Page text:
This is the path to economic power for mothers. It’s a compelling business model, which rewards mothers economically, while allowing them to Mom it Up! Controlled by neither corporate America or the government, the only limits on the business potential lie within the Mom herself. With potential unlimited, the Momprenuer is gaining clout, prestige and influence. Soon her demands will drive the rest of the country as more and more mothers realize that to control one’s own destiny truly is liberation that leads to economic stability. Young women, already, are watching the generation before them and preparing to follow suit—gaining experience and planning ahead for their own business ownership before the babies come along.

Power Up Momprenuers! This is how we save the world!


Reproduced with permission from

Tracee Sioux is a Law of Attraction Coach at Authentic Power Living, helping entrepreneurs manifest magic and attract miracles so they can Live on Purpose. Sign up for her newsletter at to receive a free ebook, 5 Steps to Creating a Dream Board that Really Works, contact her at

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Why I Stopped Using Tampons

by DeAnna L’am

I remember seeing a popular tampon ad when I was a girl in Israel, which said: “With tampons – every day of the month is the same!” At the time I thought it was a great thing. Wow! I thought, imagine that!

This was when my Mom still didn’t allow me to use tampons, saying I was too young. This left me feeling small, even though I was “officially” a woman. Tampons seemed like a mysterious prize, reserved only for the elite grown girls, of whom I wasn’t a part. The tampon ad served to cement my mystification with this forbidden fruit that came to symbolize adulthood to me.


My Mom was afraid of my hymen breaking by a tampon. Her unspoken communication conveyed much more than this.Underneath her words, the message seemed to saythat once I was pierced by a man and lost my virginity, I would be free to insert a similar man-made contraption into myself. Of course she never said this, or even thought anything of the sort, but it occurs to me now that this is what lies behind it all: Penis-like, a tampon encapsulates clear societal messages that say: Plug yourself! Hide your flow! Become linear – let every day of the month be the same!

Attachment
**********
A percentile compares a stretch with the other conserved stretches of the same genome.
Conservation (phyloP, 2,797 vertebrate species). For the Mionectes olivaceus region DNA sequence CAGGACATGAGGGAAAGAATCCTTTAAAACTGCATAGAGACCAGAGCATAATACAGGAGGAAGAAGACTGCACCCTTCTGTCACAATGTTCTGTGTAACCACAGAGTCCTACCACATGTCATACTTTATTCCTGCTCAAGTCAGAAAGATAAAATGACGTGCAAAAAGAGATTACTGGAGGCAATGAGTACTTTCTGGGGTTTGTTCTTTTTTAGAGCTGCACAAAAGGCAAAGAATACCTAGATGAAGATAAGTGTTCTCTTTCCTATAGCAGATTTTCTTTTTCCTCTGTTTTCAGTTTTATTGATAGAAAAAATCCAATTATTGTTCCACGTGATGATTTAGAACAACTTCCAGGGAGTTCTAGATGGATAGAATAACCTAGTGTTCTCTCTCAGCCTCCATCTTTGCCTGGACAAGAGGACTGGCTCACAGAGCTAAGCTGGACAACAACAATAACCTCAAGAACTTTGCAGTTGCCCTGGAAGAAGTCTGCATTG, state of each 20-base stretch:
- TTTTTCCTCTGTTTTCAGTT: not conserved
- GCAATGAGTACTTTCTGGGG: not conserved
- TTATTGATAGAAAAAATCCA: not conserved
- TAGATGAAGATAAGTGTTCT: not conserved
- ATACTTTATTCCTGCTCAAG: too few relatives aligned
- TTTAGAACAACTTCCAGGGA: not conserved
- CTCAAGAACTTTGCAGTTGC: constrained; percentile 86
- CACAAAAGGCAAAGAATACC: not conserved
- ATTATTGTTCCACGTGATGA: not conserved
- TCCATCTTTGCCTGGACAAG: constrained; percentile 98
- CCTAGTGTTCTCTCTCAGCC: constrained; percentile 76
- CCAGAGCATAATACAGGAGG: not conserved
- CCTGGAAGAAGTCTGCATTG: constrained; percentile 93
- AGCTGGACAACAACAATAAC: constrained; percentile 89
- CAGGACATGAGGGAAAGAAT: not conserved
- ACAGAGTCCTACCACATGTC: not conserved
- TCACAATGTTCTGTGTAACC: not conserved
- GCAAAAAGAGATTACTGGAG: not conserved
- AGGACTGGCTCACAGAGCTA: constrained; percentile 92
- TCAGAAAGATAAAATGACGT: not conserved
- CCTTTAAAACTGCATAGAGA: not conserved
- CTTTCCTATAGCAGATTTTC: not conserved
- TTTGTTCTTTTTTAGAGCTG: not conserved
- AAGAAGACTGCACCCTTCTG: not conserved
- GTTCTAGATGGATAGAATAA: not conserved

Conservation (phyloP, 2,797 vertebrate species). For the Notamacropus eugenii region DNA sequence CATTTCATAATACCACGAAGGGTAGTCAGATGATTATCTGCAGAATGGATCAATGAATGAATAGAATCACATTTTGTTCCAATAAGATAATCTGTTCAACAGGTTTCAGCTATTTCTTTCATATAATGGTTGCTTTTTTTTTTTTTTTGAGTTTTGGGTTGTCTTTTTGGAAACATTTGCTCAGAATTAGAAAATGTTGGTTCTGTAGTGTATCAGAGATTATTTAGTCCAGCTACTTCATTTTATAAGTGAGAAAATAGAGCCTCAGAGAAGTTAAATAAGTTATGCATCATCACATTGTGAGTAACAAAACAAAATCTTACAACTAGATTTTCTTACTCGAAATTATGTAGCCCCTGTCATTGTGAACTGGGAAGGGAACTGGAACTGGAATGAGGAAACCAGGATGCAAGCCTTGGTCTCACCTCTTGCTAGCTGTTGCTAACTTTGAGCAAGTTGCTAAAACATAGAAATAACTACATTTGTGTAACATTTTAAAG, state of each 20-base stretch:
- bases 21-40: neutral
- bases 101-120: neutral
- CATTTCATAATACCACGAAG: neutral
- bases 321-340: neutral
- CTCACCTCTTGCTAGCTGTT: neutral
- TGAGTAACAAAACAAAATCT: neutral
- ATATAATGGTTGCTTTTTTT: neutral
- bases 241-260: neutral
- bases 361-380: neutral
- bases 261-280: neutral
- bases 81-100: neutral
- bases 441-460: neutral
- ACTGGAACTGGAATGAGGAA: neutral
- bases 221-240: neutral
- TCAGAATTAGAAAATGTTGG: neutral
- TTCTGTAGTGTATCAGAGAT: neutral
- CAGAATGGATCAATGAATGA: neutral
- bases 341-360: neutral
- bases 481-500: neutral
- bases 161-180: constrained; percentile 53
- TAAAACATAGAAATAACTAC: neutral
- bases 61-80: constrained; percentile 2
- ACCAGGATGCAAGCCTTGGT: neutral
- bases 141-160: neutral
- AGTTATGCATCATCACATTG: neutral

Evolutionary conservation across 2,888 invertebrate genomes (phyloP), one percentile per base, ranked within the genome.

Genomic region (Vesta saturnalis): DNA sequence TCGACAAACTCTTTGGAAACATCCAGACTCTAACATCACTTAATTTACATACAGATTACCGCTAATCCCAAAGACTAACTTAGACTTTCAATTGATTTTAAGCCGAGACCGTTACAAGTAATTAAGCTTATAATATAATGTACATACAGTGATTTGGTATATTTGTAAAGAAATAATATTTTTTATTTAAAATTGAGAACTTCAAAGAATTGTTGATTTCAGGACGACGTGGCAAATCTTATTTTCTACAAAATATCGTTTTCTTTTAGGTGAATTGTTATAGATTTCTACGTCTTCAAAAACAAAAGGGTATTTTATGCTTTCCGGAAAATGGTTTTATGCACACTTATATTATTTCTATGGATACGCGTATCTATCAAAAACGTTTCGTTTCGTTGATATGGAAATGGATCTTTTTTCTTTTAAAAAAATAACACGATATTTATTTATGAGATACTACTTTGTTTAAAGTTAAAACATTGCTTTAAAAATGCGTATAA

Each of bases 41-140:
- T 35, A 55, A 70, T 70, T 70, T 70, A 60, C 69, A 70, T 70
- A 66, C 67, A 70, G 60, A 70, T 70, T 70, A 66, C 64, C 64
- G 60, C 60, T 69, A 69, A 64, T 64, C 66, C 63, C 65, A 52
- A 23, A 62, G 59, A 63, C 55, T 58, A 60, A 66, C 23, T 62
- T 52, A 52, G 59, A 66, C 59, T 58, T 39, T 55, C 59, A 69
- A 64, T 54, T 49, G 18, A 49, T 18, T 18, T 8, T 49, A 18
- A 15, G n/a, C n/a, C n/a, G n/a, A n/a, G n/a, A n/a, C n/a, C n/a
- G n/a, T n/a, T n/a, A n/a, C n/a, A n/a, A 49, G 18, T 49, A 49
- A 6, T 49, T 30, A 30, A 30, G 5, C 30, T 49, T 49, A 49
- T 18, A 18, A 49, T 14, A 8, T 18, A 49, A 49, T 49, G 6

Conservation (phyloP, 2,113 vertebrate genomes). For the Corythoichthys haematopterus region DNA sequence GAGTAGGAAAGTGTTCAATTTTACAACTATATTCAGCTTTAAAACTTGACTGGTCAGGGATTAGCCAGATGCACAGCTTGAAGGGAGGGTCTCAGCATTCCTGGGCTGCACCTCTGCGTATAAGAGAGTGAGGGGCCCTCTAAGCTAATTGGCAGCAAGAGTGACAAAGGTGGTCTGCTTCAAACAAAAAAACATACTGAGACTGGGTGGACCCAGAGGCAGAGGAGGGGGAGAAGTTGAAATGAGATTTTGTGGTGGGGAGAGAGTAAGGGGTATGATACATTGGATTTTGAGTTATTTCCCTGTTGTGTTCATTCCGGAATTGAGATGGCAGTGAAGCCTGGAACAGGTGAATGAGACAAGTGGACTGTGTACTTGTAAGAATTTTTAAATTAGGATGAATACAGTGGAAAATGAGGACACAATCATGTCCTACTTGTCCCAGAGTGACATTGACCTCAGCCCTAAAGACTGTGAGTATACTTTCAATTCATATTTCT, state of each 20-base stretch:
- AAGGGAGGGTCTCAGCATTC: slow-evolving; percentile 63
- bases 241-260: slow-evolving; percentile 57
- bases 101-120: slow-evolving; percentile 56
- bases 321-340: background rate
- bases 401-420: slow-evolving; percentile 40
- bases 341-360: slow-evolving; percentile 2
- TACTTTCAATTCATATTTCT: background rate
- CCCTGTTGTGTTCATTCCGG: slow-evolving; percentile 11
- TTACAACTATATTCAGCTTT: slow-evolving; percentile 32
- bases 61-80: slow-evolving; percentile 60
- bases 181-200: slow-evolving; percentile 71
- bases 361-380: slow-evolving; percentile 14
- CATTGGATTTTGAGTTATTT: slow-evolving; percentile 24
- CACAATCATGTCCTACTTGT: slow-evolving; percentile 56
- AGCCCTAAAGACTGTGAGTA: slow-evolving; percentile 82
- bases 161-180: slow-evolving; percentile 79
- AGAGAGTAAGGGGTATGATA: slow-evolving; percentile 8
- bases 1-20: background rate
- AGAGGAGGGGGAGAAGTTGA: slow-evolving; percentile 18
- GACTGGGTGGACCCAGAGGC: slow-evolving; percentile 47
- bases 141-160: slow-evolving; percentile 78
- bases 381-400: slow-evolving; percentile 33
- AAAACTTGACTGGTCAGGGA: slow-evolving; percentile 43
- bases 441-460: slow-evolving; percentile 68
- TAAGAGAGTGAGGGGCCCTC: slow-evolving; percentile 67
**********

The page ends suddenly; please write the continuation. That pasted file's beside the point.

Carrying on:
And for many years I did… I loved the convenience of being able to go swimming with a tampon. I liked that what I considered to be “A Mess” was under control. I easily forgot I was on my period, and surely I had all the days of the month be the same… Or were they?

Well, not exactly… Though I didn’t suffer any physical pain, I was irritable and moody a good few days of every month. I made no connection between this fact and my cycle, and I believed that “every day of the month was the same” because all the days looked the same on the outside… The story was very different on the inside, but I was so disconnected from my body that I had no clue about how out-of-synch I was.

The shift came when I decided to investigate. At some point feeling irritable and moody was no longer acceptable to me as the way things are. I came upon a health food store that sold menstrual cloth pads, and decided to give it a try, after reading a testimonial in which a woman declared she started happily anticipating her periods once she switched to cloth. I didn’t believe this was possible, but decided to check for myself.

My first experience of using a cloth pad was mind-altering. I actually felt my flow, consciously for the first time, and it felt good. I wasn’t “plugged” by a tampon anymore and the natural fluidity of my body felt authentic and real. Having to soak, rinse, and wring my cloth pads made me befriend my blood, rather than see it as “gross” (which our culture encourages us to do).

Above all, I reconnected to the essence of what our menstrual blood really is: the nutrient-filled inner lining of our womb, which would have nourished a baby through pregnancy had we conceived, and which is shed monthly when we don’t.